Truck drive nabbed for possession of illicit cigarettes worth R1.5m granted bail

The suspect is scheduled to return to court on 27 October.

A 45-year-old truck driver who was arrested for possession of illicit cigarettes worth R1.5 million has been granted bail of R4,000.

Tawanda Maxwell Tavuya made a brief appearance the Lehurutshe Magistrate’s Court on Thursday following his arrest.

According to the South African Police Sevice (Saps), Tawanda Maxwell Tavuya was arrested at the Skilpadshek port of entry between South Africa and Botswana on Monday evening.

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The suspect was driving a truck that entering the country from Zimbabwe via Botswana when it was searched by the police.

During the search, illicit cigarettes with an estimated street value of R1.5 million were found in a concealed compartment.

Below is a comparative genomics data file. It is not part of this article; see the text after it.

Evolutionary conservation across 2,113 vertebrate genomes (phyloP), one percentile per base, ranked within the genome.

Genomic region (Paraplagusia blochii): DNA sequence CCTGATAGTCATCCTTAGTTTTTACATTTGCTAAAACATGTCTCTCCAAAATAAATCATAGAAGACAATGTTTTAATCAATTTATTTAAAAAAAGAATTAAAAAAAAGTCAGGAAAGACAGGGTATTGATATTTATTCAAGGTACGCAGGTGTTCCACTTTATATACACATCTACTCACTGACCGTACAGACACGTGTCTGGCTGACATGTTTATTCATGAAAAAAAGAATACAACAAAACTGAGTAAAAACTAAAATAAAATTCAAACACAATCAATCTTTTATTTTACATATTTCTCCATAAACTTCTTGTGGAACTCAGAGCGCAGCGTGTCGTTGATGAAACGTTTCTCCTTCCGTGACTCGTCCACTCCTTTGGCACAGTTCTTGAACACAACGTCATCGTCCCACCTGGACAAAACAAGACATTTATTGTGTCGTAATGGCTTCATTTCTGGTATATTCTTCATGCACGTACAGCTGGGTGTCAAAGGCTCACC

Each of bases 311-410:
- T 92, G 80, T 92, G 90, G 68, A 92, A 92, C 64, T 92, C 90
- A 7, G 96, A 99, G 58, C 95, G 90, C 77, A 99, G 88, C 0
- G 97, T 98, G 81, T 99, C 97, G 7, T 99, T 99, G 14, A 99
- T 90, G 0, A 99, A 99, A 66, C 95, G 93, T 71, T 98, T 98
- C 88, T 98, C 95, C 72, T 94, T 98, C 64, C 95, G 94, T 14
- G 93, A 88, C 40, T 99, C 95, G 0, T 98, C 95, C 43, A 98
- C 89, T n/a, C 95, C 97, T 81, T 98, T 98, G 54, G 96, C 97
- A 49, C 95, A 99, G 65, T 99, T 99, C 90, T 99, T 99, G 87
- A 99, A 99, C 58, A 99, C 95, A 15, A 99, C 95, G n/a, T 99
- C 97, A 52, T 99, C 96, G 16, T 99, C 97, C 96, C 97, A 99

In a statement, North West police spokesperson Brigadier Sabata Mokgwabone said the suspect is scheduled to return to court on 27 October.

Tobacco ban

According a study by the Research Unit on the Economics of Excisable Products (REEP) at the University of Cape Town, the national tobacco ban during the hard Covid-19 lockdown in 2020 did not cease the sale of cigarettes, rather it caused major disruption to the market.

The study, published in the Nicotine & Tobacco Research peer-reviewed journal, assessed how the ban affected the cigarette market from a sample of smokers by comparing the price, consumption and competitive landscapes before March, during the hard lockdown and after the sales ban.

READ MORE: R7 for a pack cigarettes? Authorities losing fight against illegal cigarettes

It found that despite the high levels of illicit trade in the local tobacco market, the government’s decision to ban the sale of tobacco products in March 2020, as part of its Covid-19 response, had unintended consequences.

The ban lasted five months between 27 March 2020 and 17 August 2020.

Despite the national sales ban, the study found that most smokers in South Africa did not only continue smoking, but prices increased by over 240%.

The illegal cigarette sales also further entrenched an already large illicit market in the country.

Additional reporting by Thapelo Lekabe

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